The Leicester Gap
by John Hinson
What is the “Leicester Gap”? For many years I was puzzled by this geographical name that appeared from nowhere. I eventually concluded it referred specifically to a pocket of mechanical signalling on the Midland Main Line sandwiched between the areas controlled by Trent power box (of 1969) and West Hampstead power box (1978).
In 1986 and 1987, Bernard W Morley (a bridge examiner) took the opportunity to photograph many of these boxes shortly before they, too, were swept away – with the signalling being controlled from a pioneering computer-screen based signalling system at Leicester. What follows is a quick photographic tour along the line, north to south. It by no means shows all of the boxes concerned, but it illustrates the atmosphere of a key section of the former Midland Railway network, much as it had been for nearly a century.
The northernmost of the signal boxes concerned was at Loughborough – it opened in 1892 and became the fringe box to Trent in 1969. It was abolished on 11th April 1987. The name-board reflects the LMS policy of abbreviating place names with “orough” on the end – the same was done at Wellingborough.
Sileby was an intermediate box between Loughborough and Syston that opened in 1898. It had once had its own station but this closed in 1968. The box survived through to 11th April 1987. I’m not clear why the nameplate has been moved – perhaps it came detached from its original position which is clearly defined by the horizontal line of unpainted wood.
Syston North Junction
A triangular junction existed at Syston with the line to Melton Mowbray. At the Loughborough corner was Syston North Junction. This box opened in 1891 and was abolished 11th April 1987. The long name-board on the front of the box is the original Midland Railway one; it was the LMS that placed shortened versions on the ends of Midland boxes.
Syston South Junction
At the Leicester end was Syston South Junction, opened in 1911 and closed 11th April 1987.
On the approaches to Leicester was Bell Lane box, which at one time controlled part of the important steam locomotive shed. It had opened in 1891 and closed 29th June 1986.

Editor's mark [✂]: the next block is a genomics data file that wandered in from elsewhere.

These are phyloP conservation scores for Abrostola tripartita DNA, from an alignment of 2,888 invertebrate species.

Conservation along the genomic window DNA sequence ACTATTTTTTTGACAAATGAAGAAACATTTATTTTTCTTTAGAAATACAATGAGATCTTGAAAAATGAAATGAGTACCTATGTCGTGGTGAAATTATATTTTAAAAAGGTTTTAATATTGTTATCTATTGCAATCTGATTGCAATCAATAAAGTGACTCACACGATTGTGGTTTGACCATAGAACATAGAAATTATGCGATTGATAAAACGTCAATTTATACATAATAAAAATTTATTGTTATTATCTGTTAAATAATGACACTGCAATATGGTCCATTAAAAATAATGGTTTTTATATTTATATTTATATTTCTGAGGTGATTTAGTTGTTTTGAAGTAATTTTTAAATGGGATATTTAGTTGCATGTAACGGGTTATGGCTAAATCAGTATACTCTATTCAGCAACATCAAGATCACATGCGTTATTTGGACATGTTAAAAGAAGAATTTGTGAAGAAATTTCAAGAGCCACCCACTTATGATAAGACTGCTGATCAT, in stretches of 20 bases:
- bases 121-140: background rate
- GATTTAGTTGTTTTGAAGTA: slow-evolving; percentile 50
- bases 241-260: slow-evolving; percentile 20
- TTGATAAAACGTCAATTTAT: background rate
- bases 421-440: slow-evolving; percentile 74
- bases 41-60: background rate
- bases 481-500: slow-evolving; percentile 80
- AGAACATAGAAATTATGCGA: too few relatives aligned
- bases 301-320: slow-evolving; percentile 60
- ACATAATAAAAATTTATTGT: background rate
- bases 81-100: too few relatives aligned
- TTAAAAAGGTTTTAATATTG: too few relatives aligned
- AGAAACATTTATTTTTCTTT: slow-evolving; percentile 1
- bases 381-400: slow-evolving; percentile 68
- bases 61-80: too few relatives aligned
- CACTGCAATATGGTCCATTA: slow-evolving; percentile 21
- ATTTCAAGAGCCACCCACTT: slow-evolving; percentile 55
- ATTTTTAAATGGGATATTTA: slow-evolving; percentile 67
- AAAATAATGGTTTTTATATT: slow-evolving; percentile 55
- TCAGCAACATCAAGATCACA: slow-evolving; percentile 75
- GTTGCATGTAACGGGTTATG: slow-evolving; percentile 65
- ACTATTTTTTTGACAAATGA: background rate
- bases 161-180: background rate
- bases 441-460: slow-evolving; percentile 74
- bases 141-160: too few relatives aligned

At the north end of Leicester station was . . . well . . . Leicester North box, which opened in 1911 and closed 29th June 1986. Notice that part if the roof was at one time glazed to allow the signalmen to monitor operation of signals close to the box.
Wigston South Junction
There were two further triangular junctions to the south of Leicester, at Knighton and Wigston. This is Wigston South Junction, opened 1900 and closed 29th June 1986.
An intermediate box existed at Kilby Bridge, controlling loops and refuge sidings on the double-track section. It opened in 1900 and was abolished 29th June 1986. It has never been clear why it was built in this unusual style, the area does not seem to suffer from limited space or visibility.
Glendon North Junction
The double track spread to four lines a few miles north of Kettering, at Glendon North Junction which opened in 1904 and took over the work of Glendon South Junction in 1973. This gave rise to a strange situation where trains travelling to/from the Corby direction would only be seen passing at the far side of the field behind the box! The box closed 5th December 1987.
A northbound HST on the Down Fast line passes Kettering Station box, opened in 1913 and abolished 5th December 1987.
Further south was Kettering Junction, built by the LMS in 1935. It once controlled the single-line branch to Huntingdon and the little platform to make token exchanging easier can be seen. More information and photographs of the box can be seen in the Photo Gallery section. The box closed 5th December 1987.
On the approaches to Wellingborough was Neilsons Sidings, controlling the north end of the extensive marshalling yards of Wellingborough. It opened in 1893 and was abolished 5th December 1987.
At the opposite end of the marshalling yards was Finedon Road, opened in 1893 and closed 5th December 1987. This was probably the busiest box at Wellingborough.
Wellingborough Station box (“Wellingboro” on the nameplate) was placed at the north end of the station. Its lifespan ran from 1893 through to 5th December 1987.
The southernmost box along the “Leicester Gap” was Irchester South – a remote and lonely outpost opened in 1897. It became the fringe to West Hampstead in 1981. Here, it bears a sad message which presumably relates to demolition, for the actual date it came out of service was 5th December.